Personal injury or property damage due to defective products can be painful and costly. The outcomes of these situations are often hard to predict, and their effects can be long-lasting and potentially life-threatening.
If you have experienced personal injury or property damage due to a defective product, you could seek recourse with a DuPage County defective products lawyer’s assistance. 735 Illinois Compiled Statutes 5/12-901 sets the statute of limitations for a personal injury claim at two years and a property damage claim at five years, so it may be important that you talk to a personal injury attorney as soon as possible to ensure you can effectively pursue the damages you deserve.
As a matter of public policy, no consumer should have to be worried that the products they buy and use may cause harm to them or their property. If products cause damage, Illinois state law recognizes three kinds of liability claims that consumers may file to seek civil damages.
Strict liability claims may apply to manufacturers who sold or leased products that were unreasonably dangerous. It is irrelevant in these situations whether the manufacturer was negligent or if the consumer was in using the product. All that matters in these cases is if normal use of the product presented an unreasonable risk of harm to the user.
In negligence claims, the manufacturer is allegedly liable for the plaintiff’s personal injury or property damage because they were careless in designing, manufacturing, or selling the product. A common basis for a liability claim in DuPage County defective product cases is a company failing to warn consumers of the dangers their product posed.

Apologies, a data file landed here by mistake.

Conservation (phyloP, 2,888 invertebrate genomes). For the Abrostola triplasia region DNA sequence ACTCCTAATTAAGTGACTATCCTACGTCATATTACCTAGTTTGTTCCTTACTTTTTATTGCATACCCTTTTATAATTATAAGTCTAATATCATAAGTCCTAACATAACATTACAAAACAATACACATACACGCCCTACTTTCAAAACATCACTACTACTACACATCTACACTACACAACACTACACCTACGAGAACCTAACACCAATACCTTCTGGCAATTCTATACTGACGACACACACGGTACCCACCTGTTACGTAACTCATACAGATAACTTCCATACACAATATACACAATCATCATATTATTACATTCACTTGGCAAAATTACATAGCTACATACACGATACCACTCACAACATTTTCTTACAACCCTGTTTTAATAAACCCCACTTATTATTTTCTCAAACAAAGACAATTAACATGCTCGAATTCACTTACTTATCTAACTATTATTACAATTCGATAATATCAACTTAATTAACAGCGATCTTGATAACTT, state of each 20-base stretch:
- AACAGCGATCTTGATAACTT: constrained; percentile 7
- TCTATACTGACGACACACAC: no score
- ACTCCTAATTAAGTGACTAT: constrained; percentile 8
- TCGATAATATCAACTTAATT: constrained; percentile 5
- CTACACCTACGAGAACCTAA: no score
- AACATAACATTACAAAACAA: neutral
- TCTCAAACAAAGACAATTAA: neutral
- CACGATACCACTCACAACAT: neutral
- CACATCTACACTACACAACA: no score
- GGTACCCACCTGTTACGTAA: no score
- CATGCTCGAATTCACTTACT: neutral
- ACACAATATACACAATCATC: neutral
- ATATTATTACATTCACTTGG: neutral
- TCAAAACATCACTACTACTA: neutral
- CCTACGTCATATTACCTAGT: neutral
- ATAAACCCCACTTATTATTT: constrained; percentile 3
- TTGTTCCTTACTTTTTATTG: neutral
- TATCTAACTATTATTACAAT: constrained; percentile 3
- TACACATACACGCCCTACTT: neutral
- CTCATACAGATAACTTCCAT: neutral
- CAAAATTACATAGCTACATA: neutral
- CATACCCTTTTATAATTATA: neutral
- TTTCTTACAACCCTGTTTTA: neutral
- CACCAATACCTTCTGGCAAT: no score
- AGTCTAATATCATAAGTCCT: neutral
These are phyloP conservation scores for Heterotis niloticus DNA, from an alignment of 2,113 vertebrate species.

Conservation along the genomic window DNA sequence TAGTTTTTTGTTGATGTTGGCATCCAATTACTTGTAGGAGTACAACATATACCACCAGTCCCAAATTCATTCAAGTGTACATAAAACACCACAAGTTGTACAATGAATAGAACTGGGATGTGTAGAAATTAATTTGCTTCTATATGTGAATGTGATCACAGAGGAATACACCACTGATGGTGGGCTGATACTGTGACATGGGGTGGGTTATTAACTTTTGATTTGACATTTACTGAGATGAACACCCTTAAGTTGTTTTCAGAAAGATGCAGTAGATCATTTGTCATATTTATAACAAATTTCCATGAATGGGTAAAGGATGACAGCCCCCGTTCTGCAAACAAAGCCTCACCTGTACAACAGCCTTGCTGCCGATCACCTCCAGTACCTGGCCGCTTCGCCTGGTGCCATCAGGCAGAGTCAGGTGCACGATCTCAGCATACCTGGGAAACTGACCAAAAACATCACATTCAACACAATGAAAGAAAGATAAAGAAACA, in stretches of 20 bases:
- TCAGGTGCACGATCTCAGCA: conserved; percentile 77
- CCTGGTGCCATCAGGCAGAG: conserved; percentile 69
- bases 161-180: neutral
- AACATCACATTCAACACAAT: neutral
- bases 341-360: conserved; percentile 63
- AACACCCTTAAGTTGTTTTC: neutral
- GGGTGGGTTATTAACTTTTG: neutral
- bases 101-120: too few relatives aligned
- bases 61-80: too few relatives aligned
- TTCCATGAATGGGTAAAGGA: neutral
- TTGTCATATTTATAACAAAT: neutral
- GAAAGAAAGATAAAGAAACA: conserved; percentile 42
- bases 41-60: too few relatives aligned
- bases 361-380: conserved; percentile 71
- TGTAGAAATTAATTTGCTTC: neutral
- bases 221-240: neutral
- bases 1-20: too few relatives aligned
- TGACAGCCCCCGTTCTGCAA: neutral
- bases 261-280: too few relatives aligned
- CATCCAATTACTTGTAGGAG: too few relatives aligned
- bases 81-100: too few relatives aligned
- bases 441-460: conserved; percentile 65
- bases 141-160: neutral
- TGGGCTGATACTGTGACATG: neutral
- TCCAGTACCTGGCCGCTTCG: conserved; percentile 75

Breach of warranty cases are based on a product not performing as promised by the retailer. Retailers are legally expected to provide reasonable warranties for their products so consumers can know what they could reasonably expect from the product in terms of functionality and potential dangers.
In any liability claim, it is the responsibility of the plaintiff to prove that the product was defective. There are three kinds of defects that the law recognizes, centering around a product’s design, manufacturing, or marketing.
If the defect in question is present in the product from the beginning, then it is a design defect. This defect makes every incarnation of the product inherently unsafe. Conversely, a defect that results from the manufacturing process means only a singular incarnation of the product deviated from its intended construction during manufacturing.
Finally, a product can still be considered defective if it was designed and manufactured without defect but was marketed in a flawed manner. An example of this kind of defect is if a manufacturer or retailer fails to clearly disclose a product’s associated risks on or inside the product’s packaging.
If a defective or dangerous product harmed you personally or damaged your property, you may be able to seek compensation from those responsible for the defect. Even if a product is inherently unsafe during normal use, it is still the responsibility of those who make and sell the product to warn consumers of these dangers.
Defective products law can be complex, and it can be difficult for injured parties to file an effective lawsuit on their own. If harm has come to you from the use of a product, a DuPage County defective products lawyer could help guide you through the civil litigation process. To get started on your case, call today to schedule a consultation.